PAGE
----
Many people with knee pain or knee problems have difficulty working out and finding ways to get physical activity. Sometimes it is hard to find workouts that don’t cause pain and that are sustainable. Many people think that just because they have knee pain that they can’t workout or that they shouldn’t workout but that is not true. It is important for all people to get physical activity and the health benefits of working out are important for many health conditions.
So, what can you do to help improve bad knees (and what should you avoid)?
First of all, whether you have knee problems or not, all of us should be mindful during any workout that — knees stay in line with toes, not wavering in or out of alignment during an exercise. This includes when doing step exercises and when performing squats. The worst exercises for knee joints for people with bad knees include full-arc knee extension including using the machine at the gym, full-deep lunges, deep squats, and Hurdler’s stretches, because these exercises place excessive strain on the knee joints and can increase pain and cause injury. These exercises are especially harmful when not performed properly, which can also increase risk of injury.
The best exercises that you can do to help improve strength, flexibility, and to improve knee function include partial squats, step-ups, side lying leg lifts, inner-thigh leg lifts, calf-raises, straight leg raises, short-arc leg extensions and hamstring stretching (focusing on perfect form, to the point of no pain, and with no extra resistance until injury is resolved). These are the best exercises to target a variety of lower extremity musculature that can help to improve knee function and decrease knee pain.
Partial Squats are performed by standing about a foot away from the front of a chair with your feet about hip width apart and your toes pointed forward. Then, initiating the movement with and bending at the hips, slowly lower yourself down to the chair. You want to make sure you keep your abs tight to improve core stability and make sure that your knees stay in line with your toes and behind the toes to decrease strain on the knees.
Step-Ups can be performed using an aerobic step bench or stairs in your home. You can step up onto the step with the right foot; tap your left foot on the top of the step and then lower back down. Repeat again on same foot or bring the right foot down and step up with the left, alternating sides for each repetition. As you step up, remember to keep your knee in line directly over your foot.
Side-Lying Leg Lifts can be performed with or without ankle weights while you lie on your side. You will keep the foot of your top leg flexed as you raise that leg keeping your body straight. Slowly lift your top leg toward the ceiling until it is over your hip (or as close as is comfortable) and then slowly lower your leg back down to hover over the other leg until starting another repetition.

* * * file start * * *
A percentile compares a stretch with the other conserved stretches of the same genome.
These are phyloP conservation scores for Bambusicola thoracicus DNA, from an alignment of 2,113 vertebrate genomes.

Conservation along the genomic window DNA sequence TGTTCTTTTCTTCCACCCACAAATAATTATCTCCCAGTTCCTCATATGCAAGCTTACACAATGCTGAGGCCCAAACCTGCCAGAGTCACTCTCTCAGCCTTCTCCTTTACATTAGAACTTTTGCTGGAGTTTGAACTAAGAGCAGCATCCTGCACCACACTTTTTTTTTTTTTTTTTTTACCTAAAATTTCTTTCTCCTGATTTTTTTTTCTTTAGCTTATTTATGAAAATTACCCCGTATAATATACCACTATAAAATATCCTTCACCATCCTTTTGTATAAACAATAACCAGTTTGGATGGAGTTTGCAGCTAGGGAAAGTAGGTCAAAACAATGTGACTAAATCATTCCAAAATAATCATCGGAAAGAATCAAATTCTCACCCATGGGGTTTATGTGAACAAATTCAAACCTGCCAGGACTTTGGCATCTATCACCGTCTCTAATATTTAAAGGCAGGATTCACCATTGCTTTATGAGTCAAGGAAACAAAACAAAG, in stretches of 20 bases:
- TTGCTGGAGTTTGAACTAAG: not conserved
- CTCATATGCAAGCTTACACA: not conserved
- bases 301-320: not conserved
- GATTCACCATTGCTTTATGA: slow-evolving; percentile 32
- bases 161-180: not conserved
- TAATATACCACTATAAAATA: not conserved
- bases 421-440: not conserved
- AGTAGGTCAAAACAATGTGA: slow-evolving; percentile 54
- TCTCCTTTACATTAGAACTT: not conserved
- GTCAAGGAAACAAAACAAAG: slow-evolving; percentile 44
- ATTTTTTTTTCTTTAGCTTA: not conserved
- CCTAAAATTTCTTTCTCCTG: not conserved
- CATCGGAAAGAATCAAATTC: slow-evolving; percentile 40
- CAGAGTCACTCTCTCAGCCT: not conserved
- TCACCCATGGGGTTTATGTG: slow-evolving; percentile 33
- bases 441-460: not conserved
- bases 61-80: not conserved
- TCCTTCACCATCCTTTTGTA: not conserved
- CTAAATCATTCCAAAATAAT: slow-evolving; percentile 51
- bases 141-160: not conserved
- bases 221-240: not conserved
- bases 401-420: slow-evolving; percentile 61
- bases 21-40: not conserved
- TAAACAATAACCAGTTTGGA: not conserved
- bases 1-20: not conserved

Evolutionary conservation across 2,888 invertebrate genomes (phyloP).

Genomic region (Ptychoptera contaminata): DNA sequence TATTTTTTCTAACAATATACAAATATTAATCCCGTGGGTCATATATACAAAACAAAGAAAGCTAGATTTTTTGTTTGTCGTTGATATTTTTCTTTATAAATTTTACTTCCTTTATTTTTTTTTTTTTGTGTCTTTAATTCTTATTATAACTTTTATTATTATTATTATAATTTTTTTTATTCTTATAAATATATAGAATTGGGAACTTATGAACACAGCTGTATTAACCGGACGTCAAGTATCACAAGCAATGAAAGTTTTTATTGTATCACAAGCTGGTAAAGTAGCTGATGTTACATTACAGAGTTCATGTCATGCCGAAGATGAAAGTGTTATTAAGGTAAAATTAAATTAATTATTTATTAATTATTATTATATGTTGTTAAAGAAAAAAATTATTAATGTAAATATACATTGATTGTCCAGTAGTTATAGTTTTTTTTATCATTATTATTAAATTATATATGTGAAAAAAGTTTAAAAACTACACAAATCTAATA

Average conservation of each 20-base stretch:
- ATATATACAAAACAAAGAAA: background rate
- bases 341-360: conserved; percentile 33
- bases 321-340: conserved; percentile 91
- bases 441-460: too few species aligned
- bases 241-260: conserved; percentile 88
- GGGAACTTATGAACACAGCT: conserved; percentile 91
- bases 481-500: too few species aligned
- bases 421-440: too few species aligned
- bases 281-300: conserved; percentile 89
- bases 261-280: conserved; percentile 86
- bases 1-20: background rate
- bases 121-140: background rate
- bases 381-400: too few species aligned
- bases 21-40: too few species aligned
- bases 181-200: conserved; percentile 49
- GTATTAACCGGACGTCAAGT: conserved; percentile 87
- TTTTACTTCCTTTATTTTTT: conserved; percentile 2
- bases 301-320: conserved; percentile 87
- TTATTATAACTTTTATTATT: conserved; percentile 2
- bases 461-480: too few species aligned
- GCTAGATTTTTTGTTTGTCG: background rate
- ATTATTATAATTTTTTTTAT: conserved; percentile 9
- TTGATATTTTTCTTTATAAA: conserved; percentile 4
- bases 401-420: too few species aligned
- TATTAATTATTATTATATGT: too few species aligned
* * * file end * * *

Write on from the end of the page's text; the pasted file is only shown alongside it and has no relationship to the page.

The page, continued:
Side-Lying Inner-Thigh Leg Lifts can be performed using ankle weights while you lie on your side. With the knee of the top leg slightly bent, you will want to cross your top leg over your bottom leg so that it is out of the way. From this position, then you will lift your bottom leg up towards the ceiling. Lift your leg about 3 to 5 inches (or as high as is comfortable) and then lower.
Calf Raises can be performed near a wall or a chair for balance. You will stand with your feet about hip width apart and toes straight ahead. You will slowly lift your heels off of the floor, rising up on your toes, hold for 1-2 seconds and then slowly lower back down.
Straight-Leg Raises can be performed by lying on your back or sitting with your back against the wall (requires more flexibility) and with one leg straight and the other leg bent, raise your straight leg up towards the ceiling about 12 inches off the floor, hold for 1-2 seconds and then lower.
Hamstring Stretches can be performed while lying on your back. You can loop a towel or rope around your foot and pull your leg as far as comfortable towards your chest while keeping a slight bend in the knee. Keep your back pressed against the floor throughout the stretch making sure not to arch your back. Hold time may vary per person but the goals should be to hold between 30-60 seconds as tolerated for corrective stretching. If you can’t tolerate that long of a hold at first, you can begin with shorter stretch durations. Repeat 2-4 times per leg depending on how long you hold the stretch. (be sure to do long duration corrective stretches only after you have completed all other physical activity, never before)
Written by L Augustyn, Physical Therapist
FB Note: This is a great example of the importance of listening to your body to both prevent injuries altogether, and to avoid worsening them. There's a big difference between the good kind of pain and the bad, and the latter is one that you should never push through. Knee rehabilitation is always going to vary depending on the injury or issue at hand, so be sure to talk to your doctor or PT specifically about your issues before you start into any exercise regime, especially if you are working with an injury.